The Sudanese government and the main opposition group, the Sudan People's Liberation Movement/Army (SPLM/A), signed three key protocols. The agreement brings them one step closer to a peace agreement and ending the world's longest civil war. For more information on the background of the war including an inclusive interview with exiled Sudanese Brigadier General John Leuth, see our cover story, Sunday, You Must Work in the February 2004 - April 2004 print issue.
The deals, which cover power-sharing arrangements and the administration of three contested areas during a six-year interim period, ends direct negotiations between Sudanese First Vice President Ali Uthman Muhammad Taha and SPLM/A Chairperson John Garang. Technical committees are expected to resume talks to work out methods of implementing the six protocols signed to date and agree on a formula for a permanent cease fire by mid-July.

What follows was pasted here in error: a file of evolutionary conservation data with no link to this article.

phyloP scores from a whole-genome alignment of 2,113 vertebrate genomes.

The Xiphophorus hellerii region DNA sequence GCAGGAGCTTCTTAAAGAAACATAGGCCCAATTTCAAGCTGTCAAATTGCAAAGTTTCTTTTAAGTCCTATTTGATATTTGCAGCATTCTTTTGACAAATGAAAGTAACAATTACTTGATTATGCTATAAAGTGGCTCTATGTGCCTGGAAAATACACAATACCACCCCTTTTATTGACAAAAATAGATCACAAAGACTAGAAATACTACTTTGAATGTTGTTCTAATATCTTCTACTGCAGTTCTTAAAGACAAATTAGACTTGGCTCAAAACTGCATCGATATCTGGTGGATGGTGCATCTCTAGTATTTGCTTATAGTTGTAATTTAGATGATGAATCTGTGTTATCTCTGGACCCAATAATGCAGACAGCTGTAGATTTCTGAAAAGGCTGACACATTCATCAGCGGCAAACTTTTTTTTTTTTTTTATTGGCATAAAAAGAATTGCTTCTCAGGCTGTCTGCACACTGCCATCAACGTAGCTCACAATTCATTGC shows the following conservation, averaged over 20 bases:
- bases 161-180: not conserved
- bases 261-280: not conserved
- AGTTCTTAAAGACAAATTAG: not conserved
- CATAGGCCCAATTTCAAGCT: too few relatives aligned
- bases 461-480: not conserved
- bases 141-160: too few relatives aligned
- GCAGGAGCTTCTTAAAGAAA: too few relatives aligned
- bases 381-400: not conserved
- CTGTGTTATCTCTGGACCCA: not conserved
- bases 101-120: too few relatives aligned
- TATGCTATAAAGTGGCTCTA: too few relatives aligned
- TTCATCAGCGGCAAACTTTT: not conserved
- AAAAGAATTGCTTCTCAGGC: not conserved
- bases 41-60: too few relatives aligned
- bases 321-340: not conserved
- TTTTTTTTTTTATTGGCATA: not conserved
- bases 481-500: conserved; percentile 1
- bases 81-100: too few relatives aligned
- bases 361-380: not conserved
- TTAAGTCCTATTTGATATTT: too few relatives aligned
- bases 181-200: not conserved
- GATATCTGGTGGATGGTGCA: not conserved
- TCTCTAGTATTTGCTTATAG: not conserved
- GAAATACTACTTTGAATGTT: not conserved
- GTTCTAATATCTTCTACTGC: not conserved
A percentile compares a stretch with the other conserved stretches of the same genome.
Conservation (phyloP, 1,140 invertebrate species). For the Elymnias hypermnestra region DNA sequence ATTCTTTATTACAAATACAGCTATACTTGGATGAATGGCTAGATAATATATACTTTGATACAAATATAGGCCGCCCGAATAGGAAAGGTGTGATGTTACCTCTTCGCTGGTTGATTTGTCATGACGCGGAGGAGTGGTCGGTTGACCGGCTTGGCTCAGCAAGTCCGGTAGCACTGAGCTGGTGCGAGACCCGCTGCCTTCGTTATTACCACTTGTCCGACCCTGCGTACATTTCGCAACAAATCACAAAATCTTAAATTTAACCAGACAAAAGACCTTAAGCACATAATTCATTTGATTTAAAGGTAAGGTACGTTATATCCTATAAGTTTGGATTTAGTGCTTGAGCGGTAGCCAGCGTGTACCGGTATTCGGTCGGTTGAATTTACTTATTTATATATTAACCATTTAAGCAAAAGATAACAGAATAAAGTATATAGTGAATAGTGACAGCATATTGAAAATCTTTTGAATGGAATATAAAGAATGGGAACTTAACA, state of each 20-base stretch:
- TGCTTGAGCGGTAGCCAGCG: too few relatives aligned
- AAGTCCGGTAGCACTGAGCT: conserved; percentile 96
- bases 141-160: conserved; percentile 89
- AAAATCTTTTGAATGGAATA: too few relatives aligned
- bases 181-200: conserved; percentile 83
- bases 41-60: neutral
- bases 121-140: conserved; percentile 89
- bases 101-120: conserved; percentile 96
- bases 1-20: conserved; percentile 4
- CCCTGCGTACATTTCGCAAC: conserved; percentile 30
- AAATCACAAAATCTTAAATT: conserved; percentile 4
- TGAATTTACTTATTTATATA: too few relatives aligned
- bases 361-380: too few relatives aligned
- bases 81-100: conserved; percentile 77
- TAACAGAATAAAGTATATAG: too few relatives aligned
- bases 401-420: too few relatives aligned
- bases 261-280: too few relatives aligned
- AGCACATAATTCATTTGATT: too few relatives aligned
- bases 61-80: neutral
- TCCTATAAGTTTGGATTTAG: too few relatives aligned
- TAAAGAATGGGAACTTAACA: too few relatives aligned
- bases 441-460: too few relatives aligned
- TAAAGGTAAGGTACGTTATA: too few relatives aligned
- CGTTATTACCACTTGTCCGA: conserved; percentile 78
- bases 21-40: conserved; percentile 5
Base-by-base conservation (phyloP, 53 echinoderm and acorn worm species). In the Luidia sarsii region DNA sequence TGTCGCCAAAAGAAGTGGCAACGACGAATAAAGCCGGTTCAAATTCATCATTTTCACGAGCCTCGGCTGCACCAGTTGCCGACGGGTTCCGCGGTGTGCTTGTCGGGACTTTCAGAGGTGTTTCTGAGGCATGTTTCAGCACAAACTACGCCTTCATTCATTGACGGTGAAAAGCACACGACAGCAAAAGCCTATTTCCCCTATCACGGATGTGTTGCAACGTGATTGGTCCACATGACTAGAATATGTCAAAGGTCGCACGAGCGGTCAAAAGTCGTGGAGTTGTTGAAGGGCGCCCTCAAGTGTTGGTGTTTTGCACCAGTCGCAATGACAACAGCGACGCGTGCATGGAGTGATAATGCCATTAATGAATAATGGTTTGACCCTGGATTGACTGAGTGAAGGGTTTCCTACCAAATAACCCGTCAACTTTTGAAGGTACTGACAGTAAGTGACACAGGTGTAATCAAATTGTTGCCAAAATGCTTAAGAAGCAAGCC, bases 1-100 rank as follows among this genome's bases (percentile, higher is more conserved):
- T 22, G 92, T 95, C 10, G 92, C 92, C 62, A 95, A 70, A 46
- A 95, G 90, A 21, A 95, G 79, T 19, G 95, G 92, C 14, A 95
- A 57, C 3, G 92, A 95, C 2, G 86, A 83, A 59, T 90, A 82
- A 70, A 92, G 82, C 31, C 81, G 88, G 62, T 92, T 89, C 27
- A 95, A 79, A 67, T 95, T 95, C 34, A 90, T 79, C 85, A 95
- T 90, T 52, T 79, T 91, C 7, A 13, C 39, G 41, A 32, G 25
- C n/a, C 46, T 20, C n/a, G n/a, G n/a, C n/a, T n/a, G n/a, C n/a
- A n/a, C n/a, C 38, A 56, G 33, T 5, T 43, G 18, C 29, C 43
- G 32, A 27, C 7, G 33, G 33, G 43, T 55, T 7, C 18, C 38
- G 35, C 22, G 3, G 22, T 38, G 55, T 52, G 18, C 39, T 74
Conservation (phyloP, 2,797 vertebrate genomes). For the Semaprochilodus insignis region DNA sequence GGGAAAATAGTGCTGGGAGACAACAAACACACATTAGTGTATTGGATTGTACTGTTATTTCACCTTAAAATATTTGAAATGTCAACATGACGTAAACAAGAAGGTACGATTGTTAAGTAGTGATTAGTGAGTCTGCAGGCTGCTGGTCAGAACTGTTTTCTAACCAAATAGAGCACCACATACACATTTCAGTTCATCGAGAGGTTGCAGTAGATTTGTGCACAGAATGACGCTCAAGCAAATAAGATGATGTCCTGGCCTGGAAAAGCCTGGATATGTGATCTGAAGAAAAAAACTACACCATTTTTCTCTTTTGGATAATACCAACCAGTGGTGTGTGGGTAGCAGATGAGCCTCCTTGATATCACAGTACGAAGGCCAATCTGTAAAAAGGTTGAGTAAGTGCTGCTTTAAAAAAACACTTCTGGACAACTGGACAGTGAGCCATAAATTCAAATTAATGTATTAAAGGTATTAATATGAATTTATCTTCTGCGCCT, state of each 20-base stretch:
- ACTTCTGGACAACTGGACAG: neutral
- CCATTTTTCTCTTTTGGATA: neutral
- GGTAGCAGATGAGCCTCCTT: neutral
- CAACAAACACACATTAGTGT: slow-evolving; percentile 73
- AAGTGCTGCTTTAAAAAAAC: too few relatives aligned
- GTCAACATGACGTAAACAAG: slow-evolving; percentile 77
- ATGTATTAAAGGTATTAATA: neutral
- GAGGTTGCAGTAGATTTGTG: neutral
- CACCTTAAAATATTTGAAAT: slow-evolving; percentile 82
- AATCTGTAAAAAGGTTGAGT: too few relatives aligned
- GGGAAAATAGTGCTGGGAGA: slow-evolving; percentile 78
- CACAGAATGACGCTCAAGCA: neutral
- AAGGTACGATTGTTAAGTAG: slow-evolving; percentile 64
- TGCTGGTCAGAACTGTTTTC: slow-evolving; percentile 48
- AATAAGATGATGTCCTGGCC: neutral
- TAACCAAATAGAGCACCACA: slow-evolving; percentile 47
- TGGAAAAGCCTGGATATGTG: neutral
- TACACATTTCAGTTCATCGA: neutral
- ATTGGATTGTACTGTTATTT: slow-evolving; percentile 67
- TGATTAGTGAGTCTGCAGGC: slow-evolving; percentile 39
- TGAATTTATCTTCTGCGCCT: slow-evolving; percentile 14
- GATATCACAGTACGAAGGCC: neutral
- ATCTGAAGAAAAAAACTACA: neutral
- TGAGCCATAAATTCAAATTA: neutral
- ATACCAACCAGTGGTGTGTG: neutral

The agreement does not cover civil war the Darfur region of western Sudan, where government-backed militias have displaced more than one million people. Similarly, in the Shilluk Kingdom of Upper Nile, militias have displaced between 50,000 and 150,000 people since February in clashes over territory and resources.
Iowa State University graduate Garang will be the first vice president of the government of national unity and president of the government of southern Sudan. Leuth is also an Iowa State University graduate and he explains this connection in Sunday, You Must Work.
Photo: Feb 2004 - April 2004 cover of Port Of Harlem.
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